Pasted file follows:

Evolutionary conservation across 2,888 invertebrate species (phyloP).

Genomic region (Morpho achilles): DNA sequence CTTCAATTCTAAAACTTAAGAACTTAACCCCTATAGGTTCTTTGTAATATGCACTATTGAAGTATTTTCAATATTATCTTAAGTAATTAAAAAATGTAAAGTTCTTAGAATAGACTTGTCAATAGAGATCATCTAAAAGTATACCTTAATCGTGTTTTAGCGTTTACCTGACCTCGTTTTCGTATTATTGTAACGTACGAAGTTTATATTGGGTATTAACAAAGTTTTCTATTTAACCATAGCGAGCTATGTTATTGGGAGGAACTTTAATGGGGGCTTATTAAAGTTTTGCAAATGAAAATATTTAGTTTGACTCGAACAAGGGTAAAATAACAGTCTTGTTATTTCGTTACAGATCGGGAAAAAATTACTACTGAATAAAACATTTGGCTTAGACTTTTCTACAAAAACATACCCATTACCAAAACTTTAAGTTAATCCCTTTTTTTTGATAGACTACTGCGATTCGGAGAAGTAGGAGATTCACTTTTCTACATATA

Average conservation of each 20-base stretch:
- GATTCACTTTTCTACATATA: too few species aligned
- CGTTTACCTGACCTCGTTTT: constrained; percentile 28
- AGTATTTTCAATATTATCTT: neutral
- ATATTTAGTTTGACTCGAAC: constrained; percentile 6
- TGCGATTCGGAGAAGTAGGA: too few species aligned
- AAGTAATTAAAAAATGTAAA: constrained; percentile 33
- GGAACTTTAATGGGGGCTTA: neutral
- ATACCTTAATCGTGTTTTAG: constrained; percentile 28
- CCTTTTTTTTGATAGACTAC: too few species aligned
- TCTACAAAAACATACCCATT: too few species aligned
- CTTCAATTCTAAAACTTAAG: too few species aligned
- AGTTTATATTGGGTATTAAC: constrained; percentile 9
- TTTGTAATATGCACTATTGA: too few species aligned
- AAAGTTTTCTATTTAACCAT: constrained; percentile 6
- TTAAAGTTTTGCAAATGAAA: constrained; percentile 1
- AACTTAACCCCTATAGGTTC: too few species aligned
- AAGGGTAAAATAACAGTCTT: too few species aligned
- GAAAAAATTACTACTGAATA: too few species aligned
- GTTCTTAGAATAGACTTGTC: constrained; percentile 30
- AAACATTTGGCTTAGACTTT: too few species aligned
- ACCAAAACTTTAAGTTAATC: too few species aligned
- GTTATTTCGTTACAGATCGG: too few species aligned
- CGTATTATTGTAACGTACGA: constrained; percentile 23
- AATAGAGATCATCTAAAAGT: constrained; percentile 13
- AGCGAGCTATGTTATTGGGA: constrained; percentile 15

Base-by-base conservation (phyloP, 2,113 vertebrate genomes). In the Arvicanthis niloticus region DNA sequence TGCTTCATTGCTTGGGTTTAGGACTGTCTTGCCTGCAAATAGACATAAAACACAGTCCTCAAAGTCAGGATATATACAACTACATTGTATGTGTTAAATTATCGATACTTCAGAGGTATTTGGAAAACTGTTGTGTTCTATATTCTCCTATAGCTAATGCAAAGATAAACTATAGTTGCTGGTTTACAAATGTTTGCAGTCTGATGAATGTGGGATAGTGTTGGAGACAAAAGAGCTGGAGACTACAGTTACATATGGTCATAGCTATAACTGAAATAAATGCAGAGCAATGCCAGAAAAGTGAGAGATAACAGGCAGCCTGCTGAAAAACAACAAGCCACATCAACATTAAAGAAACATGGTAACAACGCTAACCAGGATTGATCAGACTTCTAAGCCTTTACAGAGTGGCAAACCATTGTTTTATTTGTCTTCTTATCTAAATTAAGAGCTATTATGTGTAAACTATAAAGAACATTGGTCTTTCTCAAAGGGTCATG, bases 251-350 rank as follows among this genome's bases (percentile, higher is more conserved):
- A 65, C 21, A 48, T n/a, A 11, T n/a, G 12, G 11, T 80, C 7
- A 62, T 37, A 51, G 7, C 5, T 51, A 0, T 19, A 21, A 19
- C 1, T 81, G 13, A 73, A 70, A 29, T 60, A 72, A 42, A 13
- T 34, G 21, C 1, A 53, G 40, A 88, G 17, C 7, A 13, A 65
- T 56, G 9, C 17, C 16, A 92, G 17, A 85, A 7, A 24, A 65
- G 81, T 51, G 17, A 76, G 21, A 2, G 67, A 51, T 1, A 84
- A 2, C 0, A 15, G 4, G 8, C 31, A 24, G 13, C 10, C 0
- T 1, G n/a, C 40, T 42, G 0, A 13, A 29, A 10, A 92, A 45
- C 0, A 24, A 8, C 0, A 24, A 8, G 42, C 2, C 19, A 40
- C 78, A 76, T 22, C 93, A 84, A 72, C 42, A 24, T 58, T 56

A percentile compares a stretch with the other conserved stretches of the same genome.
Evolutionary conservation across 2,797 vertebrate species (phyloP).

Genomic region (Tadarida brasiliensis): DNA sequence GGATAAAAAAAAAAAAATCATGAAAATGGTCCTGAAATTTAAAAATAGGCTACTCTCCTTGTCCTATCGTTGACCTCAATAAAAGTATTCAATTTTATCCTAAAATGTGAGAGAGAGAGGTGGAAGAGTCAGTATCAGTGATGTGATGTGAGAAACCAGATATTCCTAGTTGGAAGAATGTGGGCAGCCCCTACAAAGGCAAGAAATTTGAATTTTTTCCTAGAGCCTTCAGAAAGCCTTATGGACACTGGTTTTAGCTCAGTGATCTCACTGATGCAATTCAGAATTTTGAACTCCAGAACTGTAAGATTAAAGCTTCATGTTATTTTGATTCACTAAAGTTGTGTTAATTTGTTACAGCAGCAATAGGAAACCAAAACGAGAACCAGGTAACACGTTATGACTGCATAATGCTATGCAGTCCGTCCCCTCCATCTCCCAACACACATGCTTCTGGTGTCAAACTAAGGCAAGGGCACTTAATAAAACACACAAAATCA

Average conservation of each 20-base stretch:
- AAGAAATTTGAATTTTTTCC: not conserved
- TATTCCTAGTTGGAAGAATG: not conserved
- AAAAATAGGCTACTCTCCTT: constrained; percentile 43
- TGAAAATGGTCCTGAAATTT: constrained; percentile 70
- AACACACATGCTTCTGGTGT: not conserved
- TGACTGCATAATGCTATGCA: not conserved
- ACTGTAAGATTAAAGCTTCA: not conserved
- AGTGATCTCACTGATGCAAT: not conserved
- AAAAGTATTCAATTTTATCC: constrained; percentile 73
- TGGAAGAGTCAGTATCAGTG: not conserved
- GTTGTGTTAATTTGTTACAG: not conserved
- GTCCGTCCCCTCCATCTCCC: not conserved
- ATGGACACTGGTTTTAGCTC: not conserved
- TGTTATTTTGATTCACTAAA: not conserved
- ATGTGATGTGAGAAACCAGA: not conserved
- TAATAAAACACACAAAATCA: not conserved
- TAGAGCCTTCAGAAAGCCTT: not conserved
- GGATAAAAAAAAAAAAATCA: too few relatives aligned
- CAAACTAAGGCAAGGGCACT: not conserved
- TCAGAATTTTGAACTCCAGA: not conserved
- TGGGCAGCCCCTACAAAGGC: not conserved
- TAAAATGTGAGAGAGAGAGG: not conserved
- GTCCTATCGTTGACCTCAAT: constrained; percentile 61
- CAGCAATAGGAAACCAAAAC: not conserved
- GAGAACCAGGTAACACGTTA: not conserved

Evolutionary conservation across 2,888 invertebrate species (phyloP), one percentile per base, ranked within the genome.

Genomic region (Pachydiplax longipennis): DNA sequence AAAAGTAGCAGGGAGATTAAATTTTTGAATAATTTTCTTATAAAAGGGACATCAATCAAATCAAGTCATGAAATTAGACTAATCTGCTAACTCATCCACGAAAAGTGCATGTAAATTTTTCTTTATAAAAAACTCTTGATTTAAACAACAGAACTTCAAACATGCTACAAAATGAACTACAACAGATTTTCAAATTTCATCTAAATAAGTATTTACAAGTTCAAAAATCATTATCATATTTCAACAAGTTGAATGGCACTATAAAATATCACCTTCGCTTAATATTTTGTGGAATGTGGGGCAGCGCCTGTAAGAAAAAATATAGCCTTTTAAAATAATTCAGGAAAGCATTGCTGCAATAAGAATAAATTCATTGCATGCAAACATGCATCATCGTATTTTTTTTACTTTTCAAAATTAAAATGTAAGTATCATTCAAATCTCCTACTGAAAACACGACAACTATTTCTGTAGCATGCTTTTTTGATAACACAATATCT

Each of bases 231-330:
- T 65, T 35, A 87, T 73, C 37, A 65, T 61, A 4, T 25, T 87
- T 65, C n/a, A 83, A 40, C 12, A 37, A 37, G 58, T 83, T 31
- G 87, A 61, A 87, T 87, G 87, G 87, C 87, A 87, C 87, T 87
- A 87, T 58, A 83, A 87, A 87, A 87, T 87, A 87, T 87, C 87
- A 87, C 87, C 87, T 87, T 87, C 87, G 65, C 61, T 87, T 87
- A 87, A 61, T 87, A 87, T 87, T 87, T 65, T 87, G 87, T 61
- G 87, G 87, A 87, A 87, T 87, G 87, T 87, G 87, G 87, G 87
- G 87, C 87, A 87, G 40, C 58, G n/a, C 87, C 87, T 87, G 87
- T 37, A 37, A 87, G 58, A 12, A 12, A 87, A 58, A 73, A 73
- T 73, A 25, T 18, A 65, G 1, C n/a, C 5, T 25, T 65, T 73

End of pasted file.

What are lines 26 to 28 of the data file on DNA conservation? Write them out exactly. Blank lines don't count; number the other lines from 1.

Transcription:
- CGTATTATTGTAACGTACGA: constrained; percentile 23
- AATAGAGATCATCTAAAAGT: constrained; percentile 13
- AGCGAGCTATGTTATTGGGA: constrained; percentile 15